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News : Irish Last Updated: Jan 4, 2011 - 4:12 PM

Ivan Yates' Celtic Bookmakers collapses
By Finfacts Team
Jan 4, 2011 - 4:10 PM

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Ivan Yates

Celtic Bookmakers, which was founded by broadcaster and former Fine Gael Minister for Agriculture Ivan Yates and his wife Deirdre, has collapsed.

The firm was established in Wexford in 1987 and employs 237 people.

A statement today from the directors confirmed that AIB Bank had appointed Neil Hughes of Hughes Blake accountants as receiver.

The 47 betting shops have been put on sale either as individual units or as one lot.

The directors said that while there would be “inevitable significant job losses”, they would try and retain as many of the 237 jobs as possible. Yates said he was "hopeful" of saving 100 jobs but there was no guarantee of that.

Revenue at Celtic Bookmakers plunged by an “unsustainable” 50% since mid-2007, having previously rose to an annual income of €180m and an operating profit of €4 million, the directors said in their statement.

Since then, it cut the cost base from €17m to less than €12m, including the closure of 12 loss-making shops.

Conditions in 2010 continued to worsen and prevented the company from securing a suitable merger, refinancing or restructuring despite "many months" of effort.

“Today is a profoundly sad day for our employees, for our families and for ourselves,” Yates said.

“I take this opportunity to express our deep appreciation to all of our wonderful staff, managers, great customers, landlords and suppliers for their support and loyalty over the past 23 years. Like many, we did not anticipate the rapid decline in the economy, but I acknowledge that the accelerated growth of the business placed the company in a difficult position given the extent of the recession.”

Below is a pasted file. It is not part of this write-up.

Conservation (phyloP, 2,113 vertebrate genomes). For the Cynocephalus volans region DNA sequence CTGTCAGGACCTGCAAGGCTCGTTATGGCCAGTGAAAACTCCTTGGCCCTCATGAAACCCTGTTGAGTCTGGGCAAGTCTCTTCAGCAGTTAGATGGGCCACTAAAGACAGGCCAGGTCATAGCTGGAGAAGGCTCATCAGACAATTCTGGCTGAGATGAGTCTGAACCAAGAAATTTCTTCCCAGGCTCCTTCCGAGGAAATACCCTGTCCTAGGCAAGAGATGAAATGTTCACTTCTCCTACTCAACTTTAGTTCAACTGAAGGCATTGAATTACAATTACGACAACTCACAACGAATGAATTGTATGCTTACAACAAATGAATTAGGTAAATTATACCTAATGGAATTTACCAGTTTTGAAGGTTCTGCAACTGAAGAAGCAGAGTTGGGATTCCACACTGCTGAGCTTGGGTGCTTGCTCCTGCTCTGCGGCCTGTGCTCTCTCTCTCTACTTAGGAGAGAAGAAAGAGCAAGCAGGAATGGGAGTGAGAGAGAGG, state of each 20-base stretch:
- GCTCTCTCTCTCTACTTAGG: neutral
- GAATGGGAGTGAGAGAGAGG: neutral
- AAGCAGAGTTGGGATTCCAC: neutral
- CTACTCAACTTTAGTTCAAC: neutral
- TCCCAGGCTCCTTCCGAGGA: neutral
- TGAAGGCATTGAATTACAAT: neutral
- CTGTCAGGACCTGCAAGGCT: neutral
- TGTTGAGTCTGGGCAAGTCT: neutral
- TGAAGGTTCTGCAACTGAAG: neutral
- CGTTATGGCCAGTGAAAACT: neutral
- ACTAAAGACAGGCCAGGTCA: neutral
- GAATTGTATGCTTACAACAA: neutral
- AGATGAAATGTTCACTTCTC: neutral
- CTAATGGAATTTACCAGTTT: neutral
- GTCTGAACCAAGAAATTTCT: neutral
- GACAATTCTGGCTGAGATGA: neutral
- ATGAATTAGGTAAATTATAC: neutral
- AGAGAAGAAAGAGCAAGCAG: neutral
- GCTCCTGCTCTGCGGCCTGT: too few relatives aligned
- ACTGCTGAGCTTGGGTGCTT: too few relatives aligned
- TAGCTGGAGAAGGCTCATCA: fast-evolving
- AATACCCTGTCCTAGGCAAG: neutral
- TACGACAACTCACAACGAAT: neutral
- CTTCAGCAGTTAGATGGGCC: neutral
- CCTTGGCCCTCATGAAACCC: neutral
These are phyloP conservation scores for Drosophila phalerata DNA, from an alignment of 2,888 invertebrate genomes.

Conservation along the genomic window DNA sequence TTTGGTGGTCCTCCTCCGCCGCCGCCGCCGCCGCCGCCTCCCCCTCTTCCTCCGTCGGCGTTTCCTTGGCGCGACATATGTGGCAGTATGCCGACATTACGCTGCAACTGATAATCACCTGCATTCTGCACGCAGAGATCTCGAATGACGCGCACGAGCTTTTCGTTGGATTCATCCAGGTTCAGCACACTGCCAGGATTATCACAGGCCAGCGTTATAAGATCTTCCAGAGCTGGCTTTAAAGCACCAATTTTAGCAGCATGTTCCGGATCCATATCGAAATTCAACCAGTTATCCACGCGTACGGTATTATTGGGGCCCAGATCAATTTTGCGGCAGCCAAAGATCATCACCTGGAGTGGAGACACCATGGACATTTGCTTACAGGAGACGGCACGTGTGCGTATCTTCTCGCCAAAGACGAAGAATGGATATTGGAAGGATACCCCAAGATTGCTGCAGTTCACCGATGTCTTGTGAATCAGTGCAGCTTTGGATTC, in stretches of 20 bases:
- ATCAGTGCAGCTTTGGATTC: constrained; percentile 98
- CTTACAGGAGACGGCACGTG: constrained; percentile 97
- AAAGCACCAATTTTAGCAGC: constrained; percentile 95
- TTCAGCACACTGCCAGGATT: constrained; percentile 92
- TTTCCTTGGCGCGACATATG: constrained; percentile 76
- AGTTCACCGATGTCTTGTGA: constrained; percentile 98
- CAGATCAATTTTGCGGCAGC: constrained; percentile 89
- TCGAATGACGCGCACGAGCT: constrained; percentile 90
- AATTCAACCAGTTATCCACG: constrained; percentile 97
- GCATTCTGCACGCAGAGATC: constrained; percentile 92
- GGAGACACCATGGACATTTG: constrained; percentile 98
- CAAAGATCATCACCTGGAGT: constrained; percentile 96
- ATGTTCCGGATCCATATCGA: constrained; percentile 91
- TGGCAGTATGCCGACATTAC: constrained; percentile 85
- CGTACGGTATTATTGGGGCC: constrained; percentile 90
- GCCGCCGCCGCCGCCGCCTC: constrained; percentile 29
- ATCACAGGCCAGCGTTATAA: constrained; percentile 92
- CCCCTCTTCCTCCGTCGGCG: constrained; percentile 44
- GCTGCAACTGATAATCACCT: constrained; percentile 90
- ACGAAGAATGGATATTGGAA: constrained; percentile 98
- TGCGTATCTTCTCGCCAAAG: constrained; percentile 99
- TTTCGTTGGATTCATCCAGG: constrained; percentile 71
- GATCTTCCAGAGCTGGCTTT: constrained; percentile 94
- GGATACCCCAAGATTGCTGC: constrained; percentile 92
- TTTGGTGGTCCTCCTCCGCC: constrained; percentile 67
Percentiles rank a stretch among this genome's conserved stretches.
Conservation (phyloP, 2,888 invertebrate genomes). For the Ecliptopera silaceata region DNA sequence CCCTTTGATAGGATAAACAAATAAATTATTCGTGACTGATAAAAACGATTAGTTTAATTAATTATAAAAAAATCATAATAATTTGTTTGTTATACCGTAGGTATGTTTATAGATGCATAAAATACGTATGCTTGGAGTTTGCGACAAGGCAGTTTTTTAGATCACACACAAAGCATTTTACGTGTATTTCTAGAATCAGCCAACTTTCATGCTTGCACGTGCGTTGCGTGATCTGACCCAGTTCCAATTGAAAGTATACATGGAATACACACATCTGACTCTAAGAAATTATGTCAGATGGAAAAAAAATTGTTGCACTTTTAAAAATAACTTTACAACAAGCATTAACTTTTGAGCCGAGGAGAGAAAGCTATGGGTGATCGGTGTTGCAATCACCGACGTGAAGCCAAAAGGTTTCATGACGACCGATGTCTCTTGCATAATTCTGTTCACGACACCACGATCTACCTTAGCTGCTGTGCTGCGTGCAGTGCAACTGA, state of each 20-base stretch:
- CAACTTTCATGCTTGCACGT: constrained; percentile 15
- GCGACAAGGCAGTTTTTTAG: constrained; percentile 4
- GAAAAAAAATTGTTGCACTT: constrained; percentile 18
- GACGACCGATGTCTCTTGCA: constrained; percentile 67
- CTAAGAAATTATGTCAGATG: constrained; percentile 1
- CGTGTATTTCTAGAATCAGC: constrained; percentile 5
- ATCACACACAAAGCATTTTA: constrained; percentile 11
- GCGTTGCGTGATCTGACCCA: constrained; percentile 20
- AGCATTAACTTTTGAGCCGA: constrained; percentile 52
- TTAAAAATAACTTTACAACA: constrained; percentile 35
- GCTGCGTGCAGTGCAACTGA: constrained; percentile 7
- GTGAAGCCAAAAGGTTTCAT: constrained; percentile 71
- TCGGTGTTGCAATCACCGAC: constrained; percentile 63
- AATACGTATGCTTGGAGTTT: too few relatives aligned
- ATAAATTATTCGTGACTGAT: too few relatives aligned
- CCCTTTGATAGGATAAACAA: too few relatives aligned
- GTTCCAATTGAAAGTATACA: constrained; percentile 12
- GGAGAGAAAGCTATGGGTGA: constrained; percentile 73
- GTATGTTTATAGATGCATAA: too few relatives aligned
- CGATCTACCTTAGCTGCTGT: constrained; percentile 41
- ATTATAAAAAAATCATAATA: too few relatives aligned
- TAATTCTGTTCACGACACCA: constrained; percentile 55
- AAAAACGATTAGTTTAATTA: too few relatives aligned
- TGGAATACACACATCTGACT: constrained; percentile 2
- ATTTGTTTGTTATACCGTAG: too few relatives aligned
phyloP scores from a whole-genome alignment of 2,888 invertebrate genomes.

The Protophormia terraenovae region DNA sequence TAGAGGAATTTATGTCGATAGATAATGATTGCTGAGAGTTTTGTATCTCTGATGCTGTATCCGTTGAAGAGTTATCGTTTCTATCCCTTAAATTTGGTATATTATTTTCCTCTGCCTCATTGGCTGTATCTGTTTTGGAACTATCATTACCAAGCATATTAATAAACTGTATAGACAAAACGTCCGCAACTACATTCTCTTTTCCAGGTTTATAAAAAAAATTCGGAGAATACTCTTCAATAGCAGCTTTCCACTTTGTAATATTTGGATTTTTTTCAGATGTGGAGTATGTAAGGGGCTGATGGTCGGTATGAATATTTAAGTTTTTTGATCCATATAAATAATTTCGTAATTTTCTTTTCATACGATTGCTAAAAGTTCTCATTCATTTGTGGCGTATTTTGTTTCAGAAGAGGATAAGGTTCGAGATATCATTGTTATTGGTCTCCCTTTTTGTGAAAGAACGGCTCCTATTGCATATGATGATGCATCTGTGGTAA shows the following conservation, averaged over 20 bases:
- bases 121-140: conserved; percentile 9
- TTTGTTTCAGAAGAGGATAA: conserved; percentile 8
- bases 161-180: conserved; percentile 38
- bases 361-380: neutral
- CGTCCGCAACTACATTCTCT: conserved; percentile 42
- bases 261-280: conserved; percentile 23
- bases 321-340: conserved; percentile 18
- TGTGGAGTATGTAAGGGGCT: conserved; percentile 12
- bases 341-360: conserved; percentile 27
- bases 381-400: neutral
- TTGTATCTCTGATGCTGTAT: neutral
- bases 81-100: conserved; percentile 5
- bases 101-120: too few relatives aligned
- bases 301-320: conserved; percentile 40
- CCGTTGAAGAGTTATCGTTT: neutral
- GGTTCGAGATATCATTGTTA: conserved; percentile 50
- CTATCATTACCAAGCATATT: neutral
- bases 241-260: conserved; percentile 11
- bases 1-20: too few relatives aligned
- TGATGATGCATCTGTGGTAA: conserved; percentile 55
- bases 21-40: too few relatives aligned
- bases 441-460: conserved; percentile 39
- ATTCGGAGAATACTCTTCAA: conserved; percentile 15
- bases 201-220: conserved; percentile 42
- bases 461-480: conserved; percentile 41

The directors said any employees made redundant would get their full statutory entitlement. They said they had supported the company from their personal resources and had outstanding unpaid loans to it. They had kept their salaries to an "absolute minimum" and had not drawn any remuneration for the past three years.

"There have been no rash decisions, diversifications or investments that have contributed to the current difficulties," the statement said.

Speaking on RTÉ's News at One , Yates said that his own house and the home of his 78-year-old mother had been used as collateral for bank loans and that the bank was "pursuing" this. The company owes in the region of €6m.

“From the age of 12, I’d wanted to be a bookie, so I opened a shop in Tramore in 1987 with a IR£10,000 loan from my family. I made every conceivable mistake with that shop, from having to deal with fraud, to issues on the trading side to human resources. The competition was fierce,” he told the entrepreneur site bizstartup.ie. The first shop closed down, but Yates was undeterred.

“I learned from this experience and went on to set up a number of other shops in the south east. For a long time running the business was a hobby, but I decided I should be strategic and focus on it in 2001, as I could see the industry was going to consolidate. You had Paddy Power, Ladbrokes, William Hill and Boylesports at the time and in my view there was room for one more significant player.”

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